tion of those sacred spots. Neither
has a shaft to iecord the deeds doie in
life. He called to mind the fact that
we are too careless about commemo
rating by monuments the deeds of our
heroes. Prof. Morrison spoke for some
time to a pleased and attentive au
After Prof. Morrison, Prof. Hand
followed on History. He said that
nothing is more neglected than His
tory, (1) because the teacher fai:ed to
make it plain, (2) the teachers them.
selves failed to realize the value of a
means to an end, (3) to teach it re
quired the highest pedagogical ability.
He would speak only of the general
principles of history. It should be be
gun as soon as the child begins to read.
Let the child read historical stories
and thus unconsciously imbibe history.
Great care should be exercised in read
ing newspapers. What is news to-day
is history to-morrow. Do not toc
much consider names; teach acts and
events; names and dates naturally fall
in. You must teach history on a
broad platform. Men are the same in
all ages, nations and religious. A
library is useful to teach children te.
findl out things for themselves. Be
liberal in teaching history. Place
copies of different histories in thi
bands of children and let themr exer
cise judgment in forming their opin
After Prof. Hand's talk on history
the name of the Presbyterian chureb
in Newberry was brought up. Mr.
B. 0. Duncan and Col. Silas Johnstone
each talked on the subject. It seem!
the name was .retained when the
church was moved from the country tc
the town of Niewberry. The name was
given by Chancellor Job Johnston4
and is Eveleigh with the E changed tc
A, making Aveleigh. The history ir
the naming of the fountain just out o0
town was brought out. Col. John
stone stated 'that Chancellor Caldwell
named it for one of the odes of Horace
Mr. Chapman was now introdced
and gave the Association an instruct
ive talk on History. History should
be divided into Ancient and Modern,
dating from the birth of Christ, alI be
fore that event to be ancenut, all sue
ceeding it modern. A fter Christ a neil
principle entered into humanity; from
that time to this there has been a grad
nal uplifting of tbe human family
Mr. Chapman then began with Souti
Carolina history and brought it dowc
to the present time. He said Win
Sayles did not settle at Port Royal and
thence move to Charleston; but, that
after a month's stay at Port Roy
al, nor attempting a settlement, h4
sailed at once to near the pre.leut sit4
of Charleston and placed the first per
mnanent English settlement. For near.
ly one hundred years the settlemnent
were along tbe coast, but about T764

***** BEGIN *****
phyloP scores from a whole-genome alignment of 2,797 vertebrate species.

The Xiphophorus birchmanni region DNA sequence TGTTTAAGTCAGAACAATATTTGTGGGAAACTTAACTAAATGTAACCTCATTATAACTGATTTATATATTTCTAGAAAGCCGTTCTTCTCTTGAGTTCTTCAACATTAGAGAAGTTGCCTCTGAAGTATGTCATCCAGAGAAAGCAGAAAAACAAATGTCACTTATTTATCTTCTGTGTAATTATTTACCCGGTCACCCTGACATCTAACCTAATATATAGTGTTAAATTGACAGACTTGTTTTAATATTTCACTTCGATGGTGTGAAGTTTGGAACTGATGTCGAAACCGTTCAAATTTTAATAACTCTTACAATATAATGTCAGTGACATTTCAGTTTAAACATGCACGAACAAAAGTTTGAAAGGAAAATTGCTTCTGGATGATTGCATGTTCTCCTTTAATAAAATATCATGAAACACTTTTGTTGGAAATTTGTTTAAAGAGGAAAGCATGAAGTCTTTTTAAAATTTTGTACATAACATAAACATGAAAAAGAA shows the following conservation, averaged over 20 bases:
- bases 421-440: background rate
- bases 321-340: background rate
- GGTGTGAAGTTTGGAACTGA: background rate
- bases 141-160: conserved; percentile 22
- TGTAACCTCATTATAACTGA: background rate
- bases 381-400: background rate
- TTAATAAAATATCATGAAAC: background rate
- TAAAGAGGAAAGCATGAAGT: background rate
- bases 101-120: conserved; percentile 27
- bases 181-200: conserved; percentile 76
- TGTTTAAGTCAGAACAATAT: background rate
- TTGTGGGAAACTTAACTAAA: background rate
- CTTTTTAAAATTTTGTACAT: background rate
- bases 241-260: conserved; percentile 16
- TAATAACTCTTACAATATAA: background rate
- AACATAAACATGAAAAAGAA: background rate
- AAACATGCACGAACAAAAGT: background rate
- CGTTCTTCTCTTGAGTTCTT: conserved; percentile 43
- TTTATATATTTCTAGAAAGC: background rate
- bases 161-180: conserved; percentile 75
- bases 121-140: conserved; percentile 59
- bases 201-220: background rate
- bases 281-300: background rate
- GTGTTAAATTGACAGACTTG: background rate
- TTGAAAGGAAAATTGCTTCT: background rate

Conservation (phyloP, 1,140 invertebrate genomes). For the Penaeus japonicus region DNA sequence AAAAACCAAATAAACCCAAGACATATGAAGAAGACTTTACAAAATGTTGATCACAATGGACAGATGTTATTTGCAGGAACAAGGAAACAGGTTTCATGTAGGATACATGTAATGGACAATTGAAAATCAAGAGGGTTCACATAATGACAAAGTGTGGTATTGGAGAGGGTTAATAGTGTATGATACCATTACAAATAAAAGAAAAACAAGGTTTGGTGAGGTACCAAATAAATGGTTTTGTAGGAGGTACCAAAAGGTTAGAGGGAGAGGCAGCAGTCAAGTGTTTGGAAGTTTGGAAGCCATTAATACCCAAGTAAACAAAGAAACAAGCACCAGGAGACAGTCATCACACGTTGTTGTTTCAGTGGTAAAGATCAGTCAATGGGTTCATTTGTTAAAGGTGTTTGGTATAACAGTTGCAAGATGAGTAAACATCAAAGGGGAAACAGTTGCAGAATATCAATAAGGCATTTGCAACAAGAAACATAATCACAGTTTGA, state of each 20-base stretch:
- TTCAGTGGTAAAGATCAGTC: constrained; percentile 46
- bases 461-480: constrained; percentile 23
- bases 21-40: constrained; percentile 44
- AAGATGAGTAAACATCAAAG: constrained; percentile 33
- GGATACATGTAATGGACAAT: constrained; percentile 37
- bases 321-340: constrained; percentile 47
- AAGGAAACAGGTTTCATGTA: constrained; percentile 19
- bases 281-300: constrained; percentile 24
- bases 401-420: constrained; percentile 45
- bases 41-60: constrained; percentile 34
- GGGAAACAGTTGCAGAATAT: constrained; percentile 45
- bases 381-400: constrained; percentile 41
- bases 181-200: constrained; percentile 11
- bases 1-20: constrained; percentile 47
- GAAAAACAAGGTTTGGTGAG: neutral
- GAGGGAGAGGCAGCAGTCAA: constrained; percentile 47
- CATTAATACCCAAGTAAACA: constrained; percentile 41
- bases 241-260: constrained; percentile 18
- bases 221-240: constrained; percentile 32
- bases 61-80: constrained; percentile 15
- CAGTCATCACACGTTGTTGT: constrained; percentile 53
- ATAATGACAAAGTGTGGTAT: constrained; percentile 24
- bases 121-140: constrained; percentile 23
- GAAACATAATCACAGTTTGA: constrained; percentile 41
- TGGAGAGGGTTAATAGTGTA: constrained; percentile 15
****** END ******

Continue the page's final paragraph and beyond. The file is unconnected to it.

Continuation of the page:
the middle and upper counties wer4
settled. All the gr-eat men did no'
live in the low-country. The up-coun
try had noble sons; among them h4
mentioned James Ryon and Jamnes
Butler, of Edgefield. Jealousy be
tween the sections cropped out frorm
the beginning. Secession was to pre
vent goIng into a centralized govern
ment. Instead, it .only atccelerated
that condition of affairs. South Carm
lina was right in her great questions,
in nullifieation, in secession. We were
glad to hear Mr. Chspman's talk. It
was patriotic and well received.
Dr. Lander followed with his "Home
spun Apparatus." His devices are very
simple and splendidly adapted to ac
complish his designs; they can easily
be made by any energetic teacher.
Several devices deserve especial notice,
but it would take a drawing to do thei
justice, hence we pass them over. Aftei
Dr. Lander's exhibit of apparatus, the
question box being deferred till Thurs
day, the Iristitute adjourned to meet a'
9-a. in., Thursday.
Being in attendance on the County
Sunday-school Convention on Thurs
da we lost all of that (day's wvork at
We arrived in time to hear Dr. Lan
der exp'ain the uses of more of his de
vices. His sim ple device for showing
the relations between divisor, dividend
and quotient, and between denonuina
tom, numerator and value and for show'
ing the change made when any one o'
these is changed is good, but then all
the devices are that. Dr. Lander had
simple devices for illustra ting fractions,
for teaching the seasons, tides anc
eclipses, all within the reach of any
After Dr. Lander, Miss Chapman
gave the Institute an instructive talk
on Reading. Reading, she said, ac
cording to Appleton's chart, was get
ting thtught from the printed page
There are two kinds of reading, oral
and written. One should read so as te
be heard, understood, felt. In begin
ning do not confine yourself to mono
syllables; use any word with which~
the child is familiar. In teaching
words, use objects; failing these, draw~
pictures of things. Never tell child
apple till it has said apple. Show ob
ject; write name on board, then ask:
"What did the chalk say?" You will
always have the word pronounced.
Phonics bring about clear pronuncia
tion. This talk was appreciated by all,
espeially by primary workers.
M isa Chapman was followed by Prof.
Craighead, who gave the last talk 01
the day. He spoke of Patriotism. Oui
schools should teach love of country,
Should reform the manners of oca
country. As a nation we are terribly
- ~ ~
lacking in this particular. Whoever
would be a great teacher must follow
in the footsteps of Jesus of Nazareth.
Prof. Craighead's talk on this subject
was eloquent. We were so intently
listening that we failed to take
The question box was opened and a
short, spirited discussion on the prece
dence of signs in arithmetic was bad.
Other questions were disposed of. After
Prof. Craighead had announced that
there was no -further t-usiness the fol
lowing resolutions were offered by Mr.
Thos. W. Keitt and unanimously
Resolved, 1. That the Teachers' As